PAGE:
"To plant a garden, is to believe in tomorrow."
— Audrey Hepburn
A sign with this sentiment is on the property of the Pulaski County Juvenile Detention Center youth garden. A more appropriate sentiment for this year, and for this facility, I cannot think of.
What we call "youth gardening" has been popular for more than 20 years, with extensive research showing the benefits of gardening for young people. Creating a garden at a youth detention center could have life-changing benefits.
With food insecurity a serious problem in society today, teaching young people to garden will instill in them life skills. Not only can they learn to grow their own fruits and vegetables, they can learn how to cook and preserve them. But gardening is not just about the end product. Gardening helps build an understanding of and respect for nature and our environment, it motivates people to eat and love fresh vegetables and fruit.
Gardening provides opportunities for hands-on learning, observation and experimentation; it promotes physical activity and quality outdoor time. It can also show young people where their food comes from. Gardening teaches patience and learning how to nurture and care for other living things.
Who wouldn't want these experiences for their children?
Several years ago, staff members at the detention center took some land in their courtyard and attempted a garden. They built some raised beds with wood and cinder blocks, but weeds were everywhere around the beds and maintenance was an ongoing problem.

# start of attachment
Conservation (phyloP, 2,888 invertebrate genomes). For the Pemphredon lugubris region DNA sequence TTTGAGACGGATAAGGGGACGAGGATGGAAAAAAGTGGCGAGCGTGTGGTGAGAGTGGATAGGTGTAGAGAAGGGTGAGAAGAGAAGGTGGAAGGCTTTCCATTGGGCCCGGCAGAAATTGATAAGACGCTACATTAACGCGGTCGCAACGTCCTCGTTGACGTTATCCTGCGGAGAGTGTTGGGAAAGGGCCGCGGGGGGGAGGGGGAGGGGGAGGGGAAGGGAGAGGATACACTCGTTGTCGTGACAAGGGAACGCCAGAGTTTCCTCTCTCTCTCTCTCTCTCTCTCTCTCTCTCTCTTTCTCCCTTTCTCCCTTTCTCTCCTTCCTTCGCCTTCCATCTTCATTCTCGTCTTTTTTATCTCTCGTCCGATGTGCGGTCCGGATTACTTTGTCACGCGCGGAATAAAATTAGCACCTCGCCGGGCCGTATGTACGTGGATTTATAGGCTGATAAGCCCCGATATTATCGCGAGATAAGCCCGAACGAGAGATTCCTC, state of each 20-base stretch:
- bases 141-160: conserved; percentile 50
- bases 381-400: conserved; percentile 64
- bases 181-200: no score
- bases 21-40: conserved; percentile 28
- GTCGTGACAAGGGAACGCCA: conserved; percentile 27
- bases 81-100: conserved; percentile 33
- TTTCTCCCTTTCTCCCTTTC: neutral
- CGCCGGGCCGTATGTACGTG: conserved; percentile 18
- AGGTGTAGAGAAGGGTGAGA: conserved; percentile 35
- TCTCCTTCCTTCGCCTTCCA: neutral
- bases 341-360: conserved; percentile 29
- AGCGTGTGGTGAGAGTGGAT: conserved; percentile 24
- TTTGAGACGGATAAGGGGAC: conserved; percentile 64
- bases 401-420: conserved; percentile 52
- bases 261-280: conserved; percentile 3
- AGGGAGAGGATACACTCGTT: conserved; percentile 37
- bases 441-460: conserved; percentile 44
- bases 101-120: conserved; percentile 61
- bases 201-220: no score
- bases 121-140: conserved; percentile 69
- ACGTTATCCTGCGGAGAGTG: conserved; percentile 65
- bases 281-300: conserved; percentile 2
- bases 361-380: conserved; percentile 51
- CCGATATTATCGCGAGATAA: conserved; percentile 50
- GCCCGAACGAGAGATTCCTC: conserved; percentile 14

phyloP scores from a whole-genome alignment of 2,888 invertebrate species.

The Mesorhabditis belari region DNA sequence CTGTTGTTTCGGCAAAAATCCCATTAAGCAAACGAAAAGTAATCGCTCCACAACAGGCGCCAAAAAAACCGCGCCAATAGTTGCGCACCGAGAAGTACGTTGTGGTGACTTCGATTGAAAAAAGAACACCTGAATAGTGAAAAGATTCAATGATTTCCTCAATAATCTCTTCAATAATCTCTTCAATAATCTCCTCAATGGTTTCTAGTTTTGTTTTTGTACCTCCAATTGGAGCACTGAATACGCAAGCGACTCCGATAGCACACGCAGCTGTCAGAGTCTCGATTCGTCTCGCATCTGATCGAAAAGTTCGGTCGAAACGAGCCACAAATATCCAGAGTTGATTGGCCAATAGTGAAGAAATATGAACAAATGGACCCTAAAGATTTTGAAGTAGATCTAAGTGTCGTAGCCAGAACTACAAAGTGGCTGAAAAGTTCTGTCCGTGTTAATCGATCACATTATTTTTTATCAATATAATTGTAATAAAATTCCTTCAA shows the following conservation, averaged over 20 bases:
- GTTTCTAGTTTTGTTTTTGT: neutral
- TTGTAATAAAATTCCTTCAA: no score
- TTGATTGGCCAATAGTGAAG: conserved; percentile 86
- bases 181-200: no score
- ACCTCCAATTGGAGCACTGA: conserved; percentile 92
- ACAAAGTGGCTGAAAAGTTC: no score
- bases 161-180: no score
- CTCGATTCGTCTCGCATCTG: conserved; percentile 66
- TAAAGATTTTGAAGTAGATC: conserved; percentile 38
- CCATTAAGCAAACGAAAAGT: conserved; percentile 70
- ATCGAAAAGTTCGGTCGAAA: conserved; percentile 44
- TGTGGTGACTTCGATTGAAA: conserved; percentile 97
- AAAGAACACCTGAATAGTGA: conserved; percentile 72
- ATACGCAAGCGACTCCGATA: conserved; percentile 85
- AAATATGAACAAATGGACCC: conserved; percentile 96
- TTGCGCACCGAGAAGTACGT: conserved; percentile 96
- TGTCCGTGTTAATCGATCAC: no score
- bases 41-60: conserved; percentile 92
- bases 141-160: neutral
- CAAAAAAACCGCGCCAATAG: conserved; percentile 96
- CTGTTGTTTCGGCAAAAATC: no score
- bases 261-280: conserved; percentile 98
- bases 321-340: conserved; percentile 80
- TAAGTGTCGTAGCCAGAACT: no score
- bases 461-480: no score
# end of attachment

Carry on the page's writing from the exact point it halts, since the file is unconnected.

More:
Luckily, they knew what a resource they had in their neighbor, the Pulaski County office of the University of Arkansas Division of Agriculture Cooperative Extension Service. Last year, Chastity Scifres, who is now the head of Pulaski County Human Resources, asked the county extension staff chair, Randy Forst, for help to refurbish their youth garden for some of their clients.
She wanted the young people in detention to know that Pulaski County believed in them and was investing in their future.
Pulaski County has the largest Master Gardeners program in the state, but that program also has the most Master Gardeners projects. So, instead of creating a new Master Gardeners project, Forst decided to ask for a few Master Gardeners to assist him with this garden as a community outreach. Since it is at a detention center, access is limited, and it was best to start with a small crew.
The space allotted for the garden was in a courtyard behind the juvenile detention center and adjacent to a roadway. The space had very limited, native soil. Forst got the assistance of three Master Gardeners volunteers, and they assessed the site and developed a plan.
Staff members from the Pulaski County sheriff's office and some day laborers cleared the site and leveled it.
Scifres and some staff members from Pulaski County General Services built 10 new raised beds in various sizes using pressure-treated lumber.Gallery: Youth garden
Industrial weed barrier was applied to the site. Once the beds were installed, a layer of industrial sand (a byproduct of gravel and donated by Granite Mountain Quarries) was placed around the beds to create easy walkways that require no maintenance.
Scifres used what she could find, and with talented workers from General Services, built and painted a chicken coop and rabbit hutches. Benches were installed, too. Road and Bridge employees helped haul the soil and industrial sand, and between them and General Services workers, got the beds filled and the garden ready to go.